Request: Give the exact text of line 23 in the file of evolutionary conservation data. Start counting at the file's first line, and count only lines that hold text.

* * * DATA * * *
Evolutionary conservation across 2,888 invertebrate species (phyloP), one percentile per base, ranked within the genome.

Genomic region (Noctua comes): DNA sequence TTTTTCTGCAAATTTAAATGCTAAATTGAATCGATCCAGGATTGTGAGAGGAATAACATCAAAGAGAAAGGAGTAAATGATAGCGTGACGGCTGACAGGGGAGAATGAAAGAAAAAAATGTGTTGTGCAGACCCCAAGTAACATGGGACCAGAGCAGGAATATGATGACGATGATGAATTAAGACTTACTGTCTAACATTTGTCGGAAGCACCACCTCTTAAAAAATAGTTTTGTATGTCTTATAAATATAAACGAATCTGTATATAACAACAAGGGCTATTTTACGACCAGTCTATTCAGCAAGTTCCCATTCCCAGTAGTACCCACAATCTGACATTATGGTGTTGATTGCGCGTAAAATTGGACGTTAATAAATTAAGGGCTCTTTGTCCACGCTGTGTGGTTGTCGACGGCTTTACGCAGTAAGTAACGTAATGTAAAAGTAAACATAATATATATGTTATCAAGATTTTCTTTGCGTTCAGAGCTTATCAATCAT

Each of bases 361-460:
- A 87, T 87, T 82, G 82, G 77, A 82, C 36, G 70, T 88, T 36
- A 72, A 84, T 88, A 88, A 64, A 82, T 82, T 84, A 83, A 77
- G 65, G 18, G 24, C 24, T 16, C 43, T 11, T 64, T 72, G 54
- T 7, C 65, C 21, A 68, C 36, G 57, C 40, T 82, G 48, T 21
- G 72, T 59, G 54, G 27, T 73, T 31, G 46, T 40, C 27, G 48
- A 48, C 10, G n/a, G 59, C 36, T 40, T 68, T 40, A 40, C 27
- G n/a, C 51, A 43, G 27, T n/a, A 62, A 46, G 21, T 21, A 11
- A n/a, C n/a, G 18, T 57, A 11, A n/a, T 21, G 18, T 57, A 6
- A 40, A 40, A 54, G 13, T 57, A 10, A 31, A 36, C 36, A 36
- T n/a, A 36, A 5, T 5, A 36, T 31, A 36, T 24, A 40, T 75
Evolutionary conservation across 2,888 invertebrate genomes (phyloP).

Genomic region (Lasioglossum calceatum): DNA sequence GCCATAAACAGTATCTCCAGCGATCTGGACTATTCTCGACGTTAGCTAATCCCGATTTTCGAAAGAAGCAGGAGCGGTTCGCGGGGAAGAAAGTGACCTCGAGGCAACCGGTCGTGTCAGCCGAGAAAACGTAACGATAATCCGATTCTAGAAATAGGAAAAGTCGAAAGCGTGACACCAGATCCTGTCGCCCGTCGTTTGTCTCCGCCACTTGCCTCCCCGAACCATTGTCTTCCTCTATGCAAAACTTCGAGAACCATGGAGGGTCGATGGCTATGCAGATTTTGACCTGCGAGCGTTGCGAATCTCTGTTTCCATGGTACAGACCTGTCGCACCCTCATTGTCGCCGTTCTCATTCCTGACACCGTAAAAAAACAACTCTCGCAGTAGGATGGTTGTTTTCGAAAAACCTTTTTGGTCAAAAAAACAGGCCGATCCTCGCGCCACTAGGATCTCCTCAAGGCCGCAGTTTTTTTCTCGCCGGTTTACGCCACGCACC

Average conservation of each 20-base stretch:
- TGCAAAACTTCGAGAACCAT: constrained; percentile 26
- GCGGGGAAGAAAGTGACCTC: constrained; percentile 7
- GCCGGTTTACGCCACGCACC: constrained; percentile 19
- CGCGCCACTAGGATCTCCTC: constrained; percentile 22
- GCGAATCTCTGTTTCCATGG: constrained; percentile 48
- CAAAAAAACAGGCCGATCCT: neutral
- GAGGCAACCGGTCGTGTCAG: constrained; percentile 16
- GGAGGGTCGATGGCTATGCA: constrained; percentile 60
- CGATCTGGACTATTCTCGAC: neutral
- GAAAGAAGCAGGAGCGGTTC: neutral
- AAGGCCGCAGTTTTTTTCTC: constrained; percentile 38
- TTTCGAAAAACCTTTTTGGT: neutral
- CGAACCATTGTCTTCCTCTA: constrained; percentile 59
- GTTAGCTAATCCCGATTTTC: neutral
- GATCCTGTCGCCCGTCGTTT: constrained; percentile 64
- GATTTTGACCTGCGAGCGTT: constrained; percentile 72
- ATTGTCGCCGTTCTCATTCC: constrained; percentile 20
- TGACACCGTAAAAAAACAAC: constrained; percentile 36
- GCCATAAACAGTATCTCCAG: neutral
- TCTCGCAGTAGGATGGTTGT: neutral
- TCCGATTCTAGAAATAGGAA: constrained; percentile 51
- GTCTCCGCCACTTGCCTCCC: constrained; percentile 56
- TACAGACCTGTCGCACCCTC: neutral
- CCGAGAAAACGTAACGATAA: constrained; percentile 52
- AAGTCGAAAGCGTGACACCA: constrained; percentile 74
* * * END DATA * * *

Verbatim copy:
- GAGGCAACCGGTCGTGTCAG: constrained; percentile 16